Reigniting Offices: Tackling the Root of the Problem

If you’d prefer to listen to an audio version, click here for the podcast.

The advantages of working in an office compared with one’s living room are manifest. Designed for the activity of work, good quality offices offer better lighting, better quality air, better digital connectivity and a range of other work amenities, printers, stationary, coffee; the list goes on. They also tend to be situated in places that offer wider benefits. The centres of our cities provide workers with better opportunities to connect with others, and a much broader range and quality of social amenities, like restaurants and cultural attractions. And yet in spite of these significant benefits, the evidence suggests that, given a choice, workers would choose to spend less than half of their working week in the office.

In this week’s blog, I ask why it is that workers are making this seemingly irrational choice. I offer a series of explanations, and set out what corporates, investors, and city governments should do if they want to change people’s minds.

Sitting in 2019, it might have been surprising to understand that many people wouldn’t want to work in offices. However, that would have been based on lazy thinking; we should have seen this coming. Let’s wind back a few decades to understand how easy it is to misconstrue the future if you adopt a superficial understanding of the trends that will shape it.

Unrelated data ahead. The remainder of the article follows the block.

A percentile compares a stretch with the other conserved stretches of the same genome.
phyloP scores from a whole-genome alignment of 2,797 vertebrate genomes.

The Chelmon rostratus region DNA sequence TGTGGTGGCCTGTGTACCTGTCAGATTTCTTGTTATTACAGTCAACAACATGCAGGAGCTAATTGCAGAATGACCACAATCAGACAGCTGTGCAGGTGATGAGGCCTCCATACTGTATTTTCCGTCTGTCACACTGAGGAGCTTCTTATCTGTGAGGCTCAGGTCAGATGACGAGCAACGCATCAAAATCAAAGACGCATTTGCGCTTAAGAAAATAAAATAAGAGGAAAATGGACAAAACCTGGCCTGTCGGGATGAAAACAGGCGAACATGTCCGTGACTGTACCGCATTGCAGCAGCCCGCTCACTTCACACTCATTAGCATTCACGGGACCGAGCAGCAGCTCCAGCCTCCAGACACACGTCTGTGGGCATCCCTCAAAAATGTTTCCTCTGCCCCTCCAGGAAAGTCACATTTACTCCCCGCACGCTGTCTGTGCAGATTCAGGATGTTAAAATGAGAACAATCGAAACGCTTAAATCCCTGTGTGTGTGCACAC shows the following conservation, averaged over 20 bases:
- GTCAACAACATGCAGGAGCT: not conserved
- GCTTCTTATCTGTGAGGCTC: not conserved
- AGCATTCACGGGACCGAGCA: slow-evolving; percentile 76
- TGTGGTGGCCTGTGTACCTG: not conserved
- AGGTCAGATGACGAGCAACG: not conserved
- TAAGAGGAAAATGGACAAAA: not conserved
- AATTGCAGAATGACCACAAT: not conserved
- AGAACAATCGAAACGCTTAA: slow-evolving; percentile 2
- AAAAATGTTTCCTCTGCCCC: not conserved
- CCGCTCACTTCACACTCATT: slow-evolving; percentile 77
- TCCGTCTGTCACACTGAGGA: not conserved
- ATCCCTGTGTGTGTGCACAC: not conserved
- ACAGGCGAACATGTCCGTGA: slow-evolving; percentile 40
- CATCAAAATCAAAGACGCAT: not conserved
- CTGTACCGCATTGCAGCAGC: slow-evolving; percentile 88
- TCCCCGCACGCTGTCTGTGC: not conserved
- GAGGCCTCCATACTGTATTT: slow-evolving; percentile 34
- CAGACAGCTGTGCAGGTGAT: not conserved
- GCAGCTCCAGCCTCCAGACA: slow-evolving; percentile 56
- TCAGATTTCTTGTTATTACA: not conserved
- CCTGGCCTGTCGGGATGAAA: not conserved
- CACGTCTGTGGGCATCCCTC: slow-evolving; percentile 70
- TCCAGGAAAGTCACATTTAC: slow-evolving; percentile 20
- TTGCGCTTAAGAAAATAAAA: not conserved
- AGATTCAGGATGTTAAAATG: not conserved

Remote shopping in the 1960s

An article in Time Magazine from 1966 considered the potential impact of ‘remote shopping’:

‘As for shopping, the housewife should be able to switch on to the local supermarket on the video phone, examine grapefruit and price them, all without stirring from her living room. But among the futurists, fortunately, are sceptics, and they are sure that remote shopping, while entirely feasible, will flop – because women like to get out of the house, like to handle the merchandise, and like to be able to change their minds.’

Wow; where to start with this one? The context that over a quarter ($4.28tn globally) of shopping is now performed online tells us that remote shopping did not in fact ‘flop’. What did these sceptical futurists get wrong?